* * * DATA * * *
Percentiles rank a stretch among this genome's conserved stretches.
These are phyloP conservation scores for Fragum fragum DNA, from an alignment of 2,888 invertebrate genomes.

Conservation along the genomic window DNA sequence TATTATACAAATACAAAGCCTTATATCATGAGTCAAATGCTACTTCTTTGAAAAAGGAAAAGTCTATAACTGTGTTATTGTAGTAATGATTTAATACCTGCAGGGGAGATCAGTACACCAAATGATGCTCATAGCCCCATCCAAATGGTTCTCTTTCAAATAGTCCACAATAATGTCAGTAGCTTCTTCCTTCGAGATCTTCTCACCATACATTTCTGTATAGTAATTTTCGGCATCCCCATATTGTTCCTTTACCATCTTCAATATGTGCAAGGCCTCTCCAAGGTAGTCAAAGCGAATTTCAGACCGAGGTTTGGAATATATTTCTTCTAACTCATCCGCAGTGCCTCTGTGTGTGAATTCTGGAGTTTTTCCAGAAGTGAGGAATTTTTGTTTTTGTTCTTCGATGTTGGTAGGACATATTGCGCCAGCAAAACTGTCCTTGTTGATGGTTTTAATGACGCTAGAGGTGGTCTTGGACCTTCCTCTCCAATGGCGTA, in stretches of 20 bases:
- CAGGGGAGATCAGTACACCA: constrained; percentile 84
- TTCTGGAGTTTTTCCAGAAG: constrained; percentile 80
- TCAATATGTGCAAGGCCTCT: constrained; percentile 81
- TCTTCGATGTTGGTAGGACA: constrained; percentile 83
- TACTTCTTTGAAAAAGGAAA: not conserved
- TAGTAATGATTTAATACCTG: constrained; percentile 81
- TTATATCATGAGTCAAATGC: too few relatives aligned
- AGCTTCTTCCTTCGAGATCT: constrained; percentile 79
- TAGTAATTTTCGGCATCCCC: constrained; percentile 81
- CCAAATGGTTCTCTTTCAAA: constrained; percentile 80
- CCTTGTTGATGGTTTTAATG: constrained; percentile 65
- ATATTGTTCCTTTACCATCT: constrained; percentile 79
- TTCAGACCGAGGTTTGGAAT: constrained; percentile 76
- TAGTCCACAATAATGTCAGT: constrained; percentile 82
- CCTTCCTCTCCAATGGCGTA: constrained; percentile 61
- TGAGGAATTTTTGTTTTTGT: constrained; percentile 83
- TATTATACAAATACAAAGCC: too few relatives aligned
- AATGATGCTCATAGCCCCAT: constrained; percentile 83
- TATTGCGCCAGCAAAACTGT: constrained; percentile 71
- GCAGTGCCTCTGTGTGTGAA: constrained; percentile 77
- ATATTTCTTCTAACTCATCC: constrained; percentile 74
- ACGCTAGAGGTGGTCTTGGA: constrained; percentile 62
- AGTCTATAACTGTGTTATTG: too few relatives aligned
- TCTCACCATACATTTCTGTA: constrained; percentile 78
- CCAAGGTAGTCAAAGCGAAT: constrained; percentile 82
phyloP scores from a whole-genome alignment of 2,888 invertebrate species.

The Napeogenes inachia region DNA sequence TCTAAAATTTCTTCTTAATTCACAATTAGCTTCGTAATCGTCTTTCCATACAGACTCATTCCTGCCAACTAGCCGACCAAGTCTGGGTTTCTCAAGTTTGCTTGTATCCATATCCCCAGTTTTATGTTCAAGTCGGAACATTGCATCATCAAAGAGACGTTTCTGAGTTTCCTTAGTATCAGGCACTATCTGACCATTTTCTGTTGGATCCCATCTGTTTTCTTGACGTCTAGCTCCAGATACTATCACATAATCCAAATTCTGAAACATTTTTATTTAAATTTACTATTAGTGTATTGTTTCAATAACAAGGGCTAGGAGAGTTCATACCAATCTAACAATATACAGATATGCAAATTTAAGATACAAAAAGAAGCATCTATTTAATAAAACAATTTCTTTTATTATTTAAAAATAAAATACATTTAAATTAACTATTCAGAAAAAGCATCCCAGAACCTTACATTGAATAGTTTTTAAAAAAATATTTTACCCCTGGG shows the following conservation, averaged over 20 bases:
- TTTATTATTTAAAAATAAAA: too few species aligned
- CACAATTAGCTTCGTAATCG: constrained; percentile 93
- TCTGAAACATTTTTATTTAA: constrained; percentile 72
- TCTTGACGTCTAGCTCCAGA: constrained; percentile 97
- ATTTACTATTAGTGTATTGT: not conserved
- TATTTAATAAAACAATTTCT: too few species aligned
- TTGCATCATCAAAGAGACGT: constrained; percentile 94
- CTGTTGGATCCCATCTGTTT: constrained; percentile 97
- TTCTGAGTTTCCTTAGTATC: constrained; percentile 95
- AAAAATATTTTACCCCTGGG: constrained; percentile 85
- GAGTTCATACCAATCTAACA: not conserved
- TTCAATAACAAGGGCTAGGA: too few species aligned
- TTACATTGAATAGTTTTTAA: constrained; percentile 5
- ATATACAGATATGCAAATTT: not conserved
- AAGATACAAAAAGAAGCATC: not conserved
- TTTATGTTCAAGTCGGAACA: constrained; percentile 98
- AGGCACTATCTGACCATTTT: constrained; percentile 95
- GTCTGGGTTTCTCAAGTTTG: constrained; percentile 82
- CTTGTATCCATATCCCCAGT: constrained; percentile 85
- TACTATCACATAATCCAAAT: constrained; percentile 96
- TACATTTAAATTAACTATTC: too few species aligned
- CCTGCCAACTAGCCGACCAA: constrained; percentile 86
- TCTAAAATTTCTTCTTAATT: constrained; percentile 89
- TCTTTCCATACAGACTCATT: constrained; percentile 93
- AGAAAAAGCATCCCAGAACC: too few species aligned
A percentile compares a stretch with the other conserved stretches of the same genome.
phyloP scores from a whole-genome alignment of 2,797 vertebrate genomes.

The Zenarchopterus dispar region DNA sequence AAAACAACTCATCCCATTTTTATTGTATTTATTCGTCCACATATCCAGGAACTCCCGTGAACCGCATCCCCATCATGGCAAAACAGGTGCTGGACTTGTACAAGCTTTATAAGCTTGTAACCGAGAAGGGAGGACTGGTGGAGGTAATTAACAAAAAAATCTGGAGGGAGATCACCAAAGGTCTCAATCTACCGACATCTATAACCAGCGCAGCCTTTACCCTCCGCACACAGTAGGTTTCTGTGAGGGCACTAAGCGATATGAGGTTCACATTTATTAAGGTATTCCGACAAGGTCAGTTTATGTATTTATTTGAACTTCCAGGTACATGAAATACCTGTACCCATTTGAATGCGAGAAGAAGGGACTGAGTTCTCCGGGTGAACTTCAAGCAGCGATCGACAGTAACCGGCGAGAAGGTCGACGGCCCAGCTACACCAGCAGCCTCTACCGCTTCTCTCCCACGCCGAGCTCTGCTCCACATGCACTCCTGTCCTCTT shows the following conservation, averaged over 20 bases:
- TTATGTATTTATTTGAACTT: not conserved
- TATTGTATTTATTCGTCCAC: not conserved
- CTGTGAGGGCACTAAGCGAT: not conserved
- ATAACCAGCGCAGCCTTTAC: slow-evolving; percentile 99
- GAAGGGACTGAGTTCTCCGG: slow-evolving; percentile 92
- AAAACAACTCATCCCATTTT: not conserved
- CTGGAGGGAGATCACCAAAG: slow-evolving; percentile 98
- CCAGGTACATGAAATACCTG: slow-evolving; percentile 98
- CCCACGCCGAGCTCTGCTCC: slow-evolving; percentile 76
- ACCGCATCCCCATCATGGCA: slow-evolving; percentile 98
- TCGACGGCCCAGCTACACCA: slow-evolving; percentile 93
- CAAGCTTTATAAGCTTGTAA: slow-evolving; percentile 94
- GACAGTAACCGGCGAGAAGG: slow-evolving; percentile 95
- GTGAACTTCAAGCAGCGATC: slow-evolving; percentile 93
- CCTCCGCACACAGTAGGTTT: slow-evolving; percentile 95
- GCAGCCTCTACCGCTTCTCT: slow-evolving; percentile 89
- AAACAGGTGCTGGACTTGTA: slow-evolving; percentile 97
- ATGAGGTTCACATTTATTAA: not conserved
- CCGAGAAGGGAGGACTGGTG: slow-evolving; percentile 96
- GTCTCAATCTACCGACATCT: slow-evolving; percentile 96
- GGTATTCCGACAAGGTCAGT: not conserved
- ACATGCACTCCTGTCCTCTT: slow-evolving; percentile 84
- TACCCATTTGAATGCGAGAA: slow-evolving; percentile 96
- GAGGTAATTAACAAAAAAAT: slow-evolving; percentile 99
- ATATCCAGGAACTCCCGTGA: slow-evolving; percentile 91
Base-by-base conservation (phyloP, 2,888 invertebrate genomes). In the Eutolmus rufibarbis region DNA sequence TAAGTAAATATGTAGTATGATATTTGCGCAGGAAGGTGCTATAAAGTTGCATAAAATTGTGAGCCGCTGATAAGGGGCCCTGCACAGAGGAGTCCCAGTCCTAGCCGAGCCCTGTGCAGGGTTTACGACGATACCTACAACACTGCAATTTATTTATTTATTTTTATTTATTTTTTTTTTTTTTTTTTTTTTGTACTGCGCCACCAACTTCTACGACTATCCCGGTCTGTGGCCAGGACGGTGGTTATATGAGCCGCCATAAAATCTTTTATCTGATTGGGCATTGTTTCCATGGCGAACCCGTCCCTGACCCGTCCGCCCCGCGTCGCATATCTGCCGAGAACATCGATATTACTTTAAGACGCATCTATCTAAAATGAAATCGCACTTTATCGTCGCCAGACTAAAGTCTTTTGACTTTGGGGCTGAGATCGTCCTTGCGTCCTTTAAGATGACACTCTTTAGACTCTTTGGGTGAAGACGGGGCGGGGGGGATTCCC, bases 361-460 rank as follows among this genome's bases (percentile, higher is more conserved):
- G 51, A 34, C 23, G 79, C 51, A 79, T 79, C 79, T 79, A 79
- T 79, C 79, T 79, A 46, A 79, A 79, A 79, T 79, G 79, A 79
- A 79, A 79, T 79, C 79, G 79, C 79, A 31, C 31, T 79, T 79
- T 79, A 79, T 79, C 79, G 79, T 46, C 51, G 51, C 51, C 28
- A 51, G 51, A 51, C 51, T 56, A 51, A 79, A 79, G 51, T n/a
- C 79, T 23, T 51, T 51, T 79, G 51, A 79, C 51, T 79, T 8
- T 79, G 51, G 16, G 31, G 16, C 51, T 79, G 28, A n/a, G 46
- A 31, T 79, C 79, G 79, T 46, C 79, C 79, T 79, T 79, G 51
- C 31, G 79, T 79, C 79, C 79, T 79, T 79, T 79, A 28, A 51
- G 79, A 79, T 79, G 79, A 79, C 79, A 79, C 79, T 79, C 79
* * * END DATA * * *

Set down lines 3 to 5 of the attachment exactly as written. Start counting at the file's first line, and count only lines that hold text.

Conservation along the genomic window DNA sequence TATTATACAAATACAAAGCCTTATATCATGAGTCAAATGCTACTTCTTTGAAAAAGGAAAAGTCTATAACTGTGTTATTGTAGTAATGATTTAATACCTGCAGGGGAGATCAGTACACCAAATGATGCTCATAGCCCCATCCAAATGGTTCTCTTTCAAATAGTCCACAATAATGTCAGTAGCTTCTTCCTTCGAGATCTTCTCACCATACATTTCTGTATAGTAATTTTCGGCATCCCCATATTGTTCCTTTACCATCTTCAATATGTGCAAGGCCTCTCCAAGGTAGTCAAAGCGAATTTCAGACCGAGGTTTGGAATATATTTCTTCTAACTCATCCGCAGTGCCTCTGTGTGTGAATTCTGGAGTTTTTCCAGAAGTGAGGAATTTTTGTTTTTGTTCTTCGATGTTGGTAGGACATATTGCGCCAGCAAAACTGTCCTTGTTGATGGTTTTAATGACGCTAGAGGTGGTCTTGGACCTTCCTCTCCAATGGCGTA, in stretches of 20 bases:
- CAGGGGAGATCAGTACACCA: constrained; percentile 84
- TTCTGGAGTTTTTCCAGAAG: constrained; percentile 80